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Persuasion (Wisehouse Classics - With Illustrations by H.M. Brock) Paperback – 17 Aug 2016
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About the Author
Jane Austen (1775 - 1817) was an English novelist known primarily for her six major novels which interpret, critique and comment upon the life of the British landed gentry at the end of the 18th century. Her most highly praised novel during her lifetime was Pride and Prejudice, her second published novel. Austen's plots often explore the dependence of women on marriage in the pursuit of favorable social standing and economic security. The author's major novels are rarely out of print today, although they were first published anonymously and brought her little fame and brief reviews during her lifetime. A significant transition in her posthumous reputation as an author occurred in 1869, fifty-two years after her death, when her nephew's publication of A Memoir of Jane Austen introduced her to a wider audience. Austen's most successful novel during her lifetime was Pride and Prejudice, which went through two editions at the time. Her third published novel was Mansfield Park, which (despite being largely overlooked by reviewers) was successful during her lifetime. All of Austen's major novels were first published between 1811 and 1818. From 1811 to 1816, with the publication of Sense and Sensibility (1811), Pride and Prejudice (1813), Mansfield Park (1814) and Emma (1815), she achieved success as a published author. Austen wrote two additional novels (Northanger Abbey and Persuasion, both published posthumously in 1818) and began another, eventually titled Sanditon, before her death. During the twentieth and twenty-first centuries Austen's writings have inspired a large number of critical essays and literary anthologies, establishing her as a British author of international fame. Her novels have inspired films, from 1940's Pride and Prejudice starring Laurence Olivier to more recent productions: Emma Thompson in Sense and Sensibility (1995) and Kate Beckinsale in Love & Friendship (2016).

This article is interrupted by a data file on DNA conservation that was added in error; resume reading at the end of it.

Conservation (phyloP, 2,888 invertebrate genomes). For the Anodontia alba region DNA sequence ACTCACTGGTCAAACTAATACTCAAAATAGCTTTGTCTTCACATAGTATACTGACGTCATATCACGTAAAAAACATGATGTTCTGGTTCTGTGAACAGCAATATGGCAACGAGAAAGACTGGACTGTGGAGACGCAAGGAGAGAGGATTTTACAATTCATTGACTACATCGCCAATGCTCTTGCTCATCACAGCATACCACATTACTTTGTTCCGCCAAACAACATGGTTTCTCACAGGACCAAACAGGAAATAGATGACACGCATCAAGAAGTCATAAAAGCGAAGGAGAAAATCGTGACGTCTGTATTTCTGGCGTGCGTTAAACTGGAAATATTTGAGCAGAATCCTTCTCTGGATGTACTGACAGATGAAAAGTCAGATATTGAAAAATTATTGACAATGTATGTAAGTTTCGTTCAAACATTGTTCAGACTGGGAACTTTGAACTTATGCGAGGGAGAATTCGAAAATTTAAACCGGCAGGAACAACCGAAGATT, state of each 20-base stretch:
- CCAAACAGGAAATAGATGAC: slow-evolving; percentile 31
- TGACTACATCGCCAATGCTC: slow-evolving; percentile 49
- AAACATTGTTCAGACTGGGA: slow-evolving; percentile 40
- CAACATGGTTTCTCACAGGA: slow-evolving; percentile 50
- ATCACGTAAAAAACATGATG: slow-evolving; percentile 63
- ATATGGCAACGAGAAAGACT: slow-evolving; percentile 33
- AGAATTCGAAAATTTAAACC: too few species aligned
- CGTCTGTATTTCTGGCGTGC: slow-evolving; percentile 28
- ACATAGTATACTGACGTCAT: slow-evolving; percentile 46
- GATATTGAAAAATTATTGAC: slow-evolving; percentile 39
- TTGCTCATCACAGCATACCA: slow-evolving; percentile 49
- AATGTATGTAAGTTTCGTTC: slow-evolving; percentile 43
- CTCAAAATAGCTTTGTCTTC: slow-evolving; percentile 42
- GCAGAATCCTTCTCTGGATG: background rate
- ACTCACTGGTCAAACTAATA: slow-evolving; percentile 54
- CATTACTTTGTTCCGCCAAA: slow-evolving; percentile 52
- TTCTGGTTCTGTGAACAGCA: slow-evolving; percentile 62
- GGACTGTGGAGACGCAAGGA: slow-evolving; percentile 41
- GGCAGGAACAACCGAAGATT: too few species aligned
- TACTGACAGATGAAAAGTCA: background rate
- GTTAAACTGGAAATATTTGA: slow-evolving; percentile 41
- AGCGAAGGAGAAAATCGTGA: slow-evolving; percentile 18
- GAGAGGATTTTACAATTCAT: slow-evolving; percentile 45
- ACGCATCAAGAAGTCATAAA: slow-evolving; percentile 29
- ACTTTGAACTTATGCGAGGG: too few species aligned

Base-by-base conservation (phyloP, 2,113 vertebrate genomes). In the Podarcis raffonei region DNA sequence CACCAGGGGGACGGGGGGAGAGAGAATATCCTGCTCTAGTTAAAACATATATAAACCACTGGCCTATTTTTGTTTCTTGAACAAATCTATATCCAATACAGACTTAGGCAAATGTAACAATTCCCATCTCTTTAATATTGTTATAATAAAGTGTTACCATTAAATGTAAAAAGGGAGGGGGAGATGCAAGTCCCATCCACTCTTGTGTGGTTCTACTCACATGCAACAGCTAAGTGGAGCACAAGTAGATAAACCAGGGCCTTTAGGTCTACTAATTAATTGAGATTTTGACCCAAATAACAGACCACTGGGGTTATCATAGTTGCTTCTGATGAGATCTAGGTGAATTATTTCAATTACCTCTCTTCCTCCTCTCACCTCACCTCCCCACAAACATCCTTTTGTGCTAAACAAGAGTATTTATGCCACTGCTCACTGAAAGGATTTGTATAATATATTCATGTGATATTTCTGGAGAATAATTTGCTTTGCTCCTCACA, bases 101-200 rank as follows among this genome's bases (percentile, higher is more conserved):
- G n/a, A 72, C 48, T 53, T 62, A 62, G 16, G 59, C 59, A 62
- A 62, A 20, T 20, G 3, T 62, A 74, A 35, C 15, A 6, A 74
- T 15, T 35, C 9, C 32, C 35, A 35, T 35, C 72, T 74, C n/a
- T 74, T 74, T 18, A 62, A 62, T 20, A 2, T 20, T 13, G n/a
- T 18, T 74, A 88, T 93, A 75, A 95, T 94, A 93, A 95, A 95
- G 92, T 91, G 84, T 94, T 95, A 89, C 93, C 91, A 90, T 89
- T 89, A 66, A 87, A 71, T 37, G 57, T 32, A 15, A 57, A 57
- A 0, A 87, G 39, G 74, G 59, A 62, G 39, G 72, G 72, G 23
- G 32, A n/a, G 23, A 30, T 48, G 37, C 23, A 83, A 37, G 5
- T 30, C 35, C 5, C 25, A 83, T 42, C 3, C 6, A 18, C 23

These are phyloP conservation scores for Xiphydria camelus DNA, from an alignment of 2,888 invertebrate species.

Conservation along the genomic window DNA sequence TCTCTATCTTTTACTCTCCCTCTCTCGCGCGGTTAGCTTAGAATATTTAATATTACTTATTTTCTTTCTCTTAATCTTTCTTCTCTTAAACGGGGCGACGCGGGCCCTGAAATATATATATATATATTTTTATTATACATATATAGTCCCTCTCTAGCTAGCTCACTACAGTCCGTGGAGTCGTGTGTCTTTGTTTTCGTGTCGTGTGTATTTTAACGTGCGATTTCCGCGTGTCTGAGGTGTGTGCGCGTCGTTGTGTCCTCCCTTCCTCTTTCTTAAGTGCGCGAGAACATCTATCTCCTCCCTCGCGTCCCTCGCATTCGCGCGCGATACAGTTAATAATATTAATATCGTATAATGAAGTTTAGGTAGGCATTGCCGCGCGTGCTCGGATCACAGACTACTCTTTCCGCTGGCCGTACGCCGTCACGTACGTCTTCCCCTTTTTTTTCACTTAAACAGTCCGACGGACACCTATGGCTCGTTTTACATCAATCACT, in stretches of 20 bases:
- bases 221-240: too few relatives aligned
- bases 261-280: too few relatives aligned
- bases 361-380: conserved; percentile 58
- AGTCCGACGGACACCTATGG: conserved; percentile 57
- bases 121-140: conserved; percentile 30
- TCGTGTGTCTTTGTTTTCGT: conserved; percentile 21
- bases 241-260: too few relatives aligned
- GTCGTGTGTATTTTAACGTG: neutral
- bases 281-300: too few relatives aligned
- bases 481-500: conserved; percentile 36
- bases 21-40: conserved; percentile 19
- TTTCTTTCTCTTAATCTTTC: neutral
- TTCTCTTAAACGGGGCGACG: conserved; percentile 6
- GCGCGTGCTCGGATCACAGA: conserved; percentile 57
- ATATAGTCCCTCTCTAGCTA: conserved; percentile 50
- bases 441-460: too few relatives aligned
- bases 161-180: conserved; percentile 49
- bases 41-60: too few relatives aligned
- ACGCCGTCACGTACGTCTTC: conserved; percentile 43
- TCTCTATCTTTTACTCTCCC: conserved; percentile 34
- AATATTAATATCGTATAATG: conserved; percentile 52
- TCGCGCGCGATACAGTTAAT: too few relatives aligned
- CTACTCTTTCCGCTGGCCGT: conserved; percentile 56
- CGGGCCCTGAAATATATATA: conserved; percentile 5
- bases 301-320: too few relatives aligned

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As a heroine, Fanny Price may appear a little too moralistic and virtuous for some modern day readers to be able to identify with well, but her aunt, the dreadful Mrs Norris, who makes it her life's mission to make Fanny feel inferior, is a very convincing character whose behaviour towards her niece will soon have the reader sympathising with poor Fanny and hoping that she will finally be rewarded with the suitor she deserves. I first read this book when I was about twelve years old and have read it on more than one occasion since - however for this most recent re-reading experience I decided to opt for the Kindle Whispersync for Voice combination which means that you can download this Kindle Version: Mansfield Park free of charge and then download this Audible download version: Mansfield Park (narrated by Frances Barber) for less than three pounds (at the time of writing), alternatively you can download this Audible audio version: Mansfield Park (narrated by Juliet Stevenson) for less than three pounds also. Either way, you'll save quite a lot of money and will have the benefit of switching between the Kindle and the audio version wherever you happen to be, without ever losing your place. Highly Recommended.